Mark Woods reflects on Keith Ricken's charges' 1-14 apiece draw with the Banner.
USUALLY football games following hurling suffer, but not on this occasion as the footballers of Cork and Clare served up an edge-of-the-seat thriller in direct contrast to the one-sided hurling game between the same counties.
A howling wind blew with some ferocity from the city end goal and, typically, it was also mixed with some drenching showers halfway through the opening period of the football game after the hurlers escaped.
While the destination of the hurling points was a done deal long before the final whistle, the football kept those who remained on-and there was a sizeable contingent gripped with uncertainty.
Clare looked to have staked strong claims for a second set of points when Keelan Sexton buried his 60th-minute penalty high into Mícheál Aodh Martin’s net.
Back came Cork, who then, appeared to be heading for a morale-boosting victory following Brian Hurley’s fortunate goal from a free.
But, then Clare showed battling qualities of their own to kick two fine points in injury-time before Mark Cronin’s long-range free dropped short in the closing play.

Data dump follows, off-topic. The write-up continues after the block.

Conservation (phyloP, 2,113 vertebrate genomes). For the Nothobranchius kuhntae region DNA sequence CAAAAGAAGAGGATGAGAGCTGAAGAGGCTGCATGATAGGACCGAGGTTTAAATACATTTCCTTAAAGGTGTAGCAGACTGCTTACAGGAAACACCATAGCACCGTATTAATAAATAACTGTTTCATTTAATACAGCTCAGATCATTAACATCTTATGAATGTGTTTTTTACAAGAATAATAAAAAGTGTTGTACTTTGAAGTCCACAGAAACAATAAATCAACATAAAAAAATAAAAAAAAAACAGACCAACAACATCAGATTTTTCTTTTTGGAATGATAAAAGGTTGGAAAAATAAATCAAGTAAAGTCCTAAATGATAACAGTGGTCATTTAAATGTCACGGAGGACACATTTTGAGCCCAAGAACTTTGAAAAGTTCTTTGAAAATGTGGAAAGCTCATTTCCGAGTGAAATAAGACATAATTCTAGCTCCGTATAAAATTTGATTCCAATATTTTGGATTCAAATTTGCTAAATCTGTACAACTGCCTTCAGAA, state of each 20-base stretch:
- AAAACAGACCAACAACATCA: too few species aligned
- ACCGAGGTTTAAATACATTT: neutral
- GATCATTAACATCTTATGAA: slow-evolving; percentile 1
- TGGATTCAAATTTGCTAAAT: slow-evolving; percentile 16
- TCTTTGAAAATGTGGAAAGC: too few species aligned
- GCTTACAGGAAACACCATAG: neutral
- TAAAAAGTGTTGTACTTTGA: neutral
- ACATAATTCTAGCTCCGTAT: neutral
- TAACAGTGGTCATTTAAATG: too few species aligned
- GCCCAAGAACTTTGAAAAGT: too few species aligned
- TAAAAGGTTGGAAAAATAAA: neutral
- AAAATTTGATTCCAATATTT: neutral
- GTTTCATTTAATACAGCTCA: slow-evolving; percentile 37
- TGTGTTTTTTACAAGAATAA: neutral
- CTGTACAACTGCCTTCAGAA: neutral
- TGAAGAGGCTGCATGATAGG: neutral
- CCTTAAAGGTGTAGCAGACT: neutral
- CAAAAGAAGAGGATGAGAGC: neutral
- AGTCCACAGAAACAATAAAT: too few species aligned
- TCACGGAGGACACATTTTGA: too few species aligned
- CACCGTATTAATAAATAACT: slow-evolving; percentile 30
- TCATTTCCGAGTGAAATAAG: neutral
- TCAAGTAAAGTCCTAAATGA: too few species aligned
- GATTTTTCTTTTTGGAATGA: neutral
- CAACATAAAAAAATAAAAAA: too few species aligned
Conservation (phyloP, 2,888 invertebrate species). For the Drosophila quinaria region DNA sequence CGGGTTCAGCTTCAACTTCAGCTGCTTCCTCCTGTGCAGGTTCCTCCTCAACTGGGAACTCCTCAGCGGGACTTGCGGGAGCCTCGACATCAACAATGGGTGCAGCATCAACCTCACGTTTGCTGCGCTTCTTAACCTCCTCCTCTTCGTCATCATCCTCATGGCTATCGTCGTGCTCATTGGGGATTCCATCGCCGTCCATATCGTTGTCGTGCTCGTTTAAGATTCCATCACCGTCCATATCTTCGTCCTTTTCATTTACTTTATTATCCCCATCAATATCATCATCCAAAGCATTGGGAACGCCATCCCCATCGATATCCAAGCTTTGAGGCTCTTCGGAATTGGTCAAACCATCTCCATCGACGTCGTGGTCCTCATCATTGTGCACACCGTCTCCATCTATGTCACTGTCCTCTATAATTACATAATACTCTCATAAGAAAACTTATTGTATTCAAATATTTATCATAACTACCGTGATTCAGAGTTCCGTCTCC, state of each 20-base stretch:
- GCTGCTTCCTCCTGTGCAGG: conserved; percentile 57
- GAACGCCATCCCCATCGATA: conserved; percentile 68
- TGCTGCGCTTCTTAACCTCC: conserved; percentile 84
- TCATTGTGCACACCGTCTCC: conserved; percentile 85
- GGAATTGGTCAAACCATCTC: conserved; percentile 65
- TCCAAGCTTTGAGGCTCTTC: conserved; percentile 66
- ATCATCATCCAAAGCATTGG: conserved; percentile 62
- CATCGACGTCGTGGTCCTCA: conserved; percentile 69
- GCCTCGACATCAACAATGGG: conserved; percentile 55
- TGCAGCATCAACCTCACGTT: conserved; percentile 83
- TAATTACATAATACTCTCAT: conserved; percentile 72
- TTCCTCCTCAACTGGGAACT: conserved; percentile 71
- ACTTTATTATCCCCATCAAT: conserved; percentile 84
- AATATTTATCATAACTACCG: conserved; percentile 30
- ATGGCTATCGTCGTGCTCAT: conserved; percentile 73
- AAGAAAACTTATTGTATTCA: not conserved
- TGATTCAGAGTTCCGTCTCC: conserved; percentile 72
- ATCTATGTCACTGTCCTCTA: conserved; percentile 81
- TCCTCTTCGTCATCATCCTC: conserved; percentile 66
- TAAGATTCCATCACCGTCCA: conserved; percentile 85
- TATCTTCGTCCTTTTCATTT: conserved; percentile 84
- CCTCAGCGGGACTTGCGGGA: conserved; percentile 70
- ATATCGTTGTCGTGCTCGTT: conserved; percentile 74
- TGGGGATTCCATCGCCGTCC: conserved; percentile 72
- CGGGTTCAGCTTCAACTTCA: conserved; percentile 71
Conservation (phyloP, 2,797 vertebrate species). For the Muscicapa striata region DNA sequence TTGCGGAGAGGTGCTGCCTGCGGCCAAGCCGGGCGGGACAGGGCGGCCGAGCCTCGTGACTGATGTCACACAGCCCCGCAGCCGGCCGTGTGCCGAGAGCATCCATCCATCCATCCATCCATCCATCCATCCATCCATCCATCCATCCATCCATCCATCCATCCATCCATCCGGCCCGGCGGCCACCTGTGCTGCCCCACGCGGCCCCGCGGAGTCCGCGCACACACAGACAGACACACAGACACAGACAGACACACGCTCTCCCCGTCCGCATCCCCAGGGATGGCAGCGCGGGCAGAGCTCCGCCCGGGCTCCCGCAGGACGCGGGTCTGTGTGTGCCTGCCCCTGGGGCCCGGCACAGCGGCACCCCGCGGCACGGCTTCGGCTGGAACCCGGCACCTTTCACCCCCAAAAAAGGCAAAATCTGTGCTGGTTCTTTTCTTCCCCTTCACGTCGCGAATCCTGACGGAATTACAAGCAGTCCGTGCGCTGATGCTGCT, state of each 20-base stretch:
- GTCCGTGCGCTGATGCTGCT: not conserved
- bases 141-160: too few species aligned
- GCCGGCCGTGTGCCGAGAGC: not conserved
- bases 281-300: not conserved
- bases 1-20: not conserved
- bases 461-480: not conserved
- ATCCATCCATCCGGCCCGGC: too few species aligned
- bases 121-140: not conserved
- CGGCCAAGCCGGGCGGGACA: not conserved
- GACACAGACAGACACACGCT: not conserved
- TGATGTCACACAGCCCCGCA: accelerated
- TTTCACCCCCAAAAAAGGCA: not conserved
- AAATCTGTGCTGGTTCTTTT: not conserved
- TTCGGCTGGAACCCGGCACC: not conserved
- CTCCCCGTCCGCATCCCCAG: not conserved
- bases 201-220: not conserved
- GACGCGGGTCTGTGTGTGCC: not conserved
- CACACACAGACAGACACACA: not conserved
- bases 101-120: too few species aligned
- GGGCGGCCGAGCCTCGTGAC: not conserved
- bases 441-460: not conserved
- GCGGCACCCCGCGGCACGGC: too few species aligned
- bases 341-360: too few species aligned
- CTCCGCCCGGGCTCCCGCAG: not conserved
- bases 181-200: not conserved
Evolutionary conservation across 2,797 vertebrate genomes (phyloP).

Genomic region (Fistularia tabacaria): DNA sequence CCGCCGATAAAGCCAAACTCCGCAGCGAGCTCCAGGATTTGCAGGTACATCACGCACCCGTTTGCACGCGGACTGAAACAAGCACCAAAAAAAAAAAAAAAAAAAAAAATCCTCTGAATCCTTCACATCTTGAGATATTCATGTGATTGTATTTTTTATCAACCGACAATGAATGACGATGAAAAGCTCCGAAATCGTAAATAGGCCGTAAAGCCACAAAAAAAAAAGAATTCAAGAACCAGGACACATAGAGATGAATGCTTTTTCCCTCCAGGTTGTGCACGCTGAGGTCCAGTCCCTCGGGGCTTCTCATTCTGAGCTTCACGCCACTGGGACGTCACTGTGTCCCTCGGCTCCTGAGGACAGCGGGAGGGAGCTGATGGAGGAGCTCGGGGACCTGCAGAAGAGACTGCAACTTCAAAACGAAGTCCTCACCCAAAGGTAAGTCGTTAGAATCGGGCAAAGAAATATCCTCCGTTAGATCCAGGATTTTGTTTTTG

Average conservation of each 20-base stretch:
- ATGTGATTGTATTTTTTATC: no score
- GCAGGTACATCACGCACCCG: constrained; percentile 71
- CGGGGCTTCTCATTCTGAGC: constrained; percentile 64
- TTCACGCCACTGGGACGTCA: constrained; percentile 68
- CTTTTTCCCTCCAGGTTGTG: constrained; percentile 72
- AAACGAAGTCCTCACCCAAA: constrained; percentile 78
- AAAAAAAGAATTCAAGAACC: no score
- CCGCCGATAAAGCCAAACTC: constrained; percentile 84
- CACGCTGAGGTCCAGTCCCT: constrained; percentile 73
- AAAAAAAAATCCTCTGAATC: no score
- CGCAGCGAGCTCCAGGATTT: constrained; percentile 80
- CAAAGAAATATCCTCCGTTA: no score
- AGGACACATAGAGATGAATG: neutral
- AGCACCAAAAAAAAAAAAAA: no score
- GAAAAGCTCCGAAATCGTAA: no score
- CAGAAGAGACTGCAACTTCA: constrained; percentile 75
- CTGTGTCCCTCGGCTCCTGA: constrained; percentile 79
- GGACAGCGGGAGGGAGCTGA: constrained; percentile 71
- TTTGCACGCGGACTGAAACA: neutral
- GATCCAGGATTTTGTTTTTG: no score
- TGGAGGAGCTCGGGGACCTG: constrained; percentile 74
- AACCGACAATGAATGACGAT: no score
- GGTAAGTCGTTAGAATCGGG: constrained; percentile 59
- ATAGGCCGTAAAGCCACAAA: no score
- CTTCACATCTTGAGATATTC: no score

Who would have thought a Division 2 football game would carry more clout than a top-tier hurling match afterwards?
BOTH sides dipped into their reserves and were rewarded with some major contributions.
Cork’s Fionn Herlihy and Mark Cronin kicked 0-2 and 0-1 respectively while Clare’s Jamie Malone, Emmett McMahon and Daniel Walsh also delivered for Clare.
Yet, both sides were grateful to their respective number 14s, Cork captain Brian Hurley chipping in with 1-4 to maintain his exciting start to 2022 while at the other end, Keelan Sexton went one point better with 1-5, including his expertly taken penalty.
BLAKE Murphy was the pride of the St Vincent’s club after his 48-minute league debut which was dotted with three well-taken first-half points against the wind.
The 2019 All-Ireland U20 winner didn’t look out of place in what must have been a daunting experience for a rookie facing into a seasoned side like Clare, who have warriors in all departments.
But, Murphy had his points registered on the scoreboard inside 20 minutes after Cork took the game to the Banner despite playing into the elements.
His third point, in particular, deserves special mention because it was a real team effort, showing lots of patience and understanding before Murphy applied the finishing touches with a confident finish.
TWICE, he was flattened by Clare challenges during the first-half, when running the show, but bounced back to play a huge role in Cork’s display.
His darting runs from centre-back had alarm bells sounding in the Clare defence and for good measure Powter popped over the opening point of the second-half from a 55m free.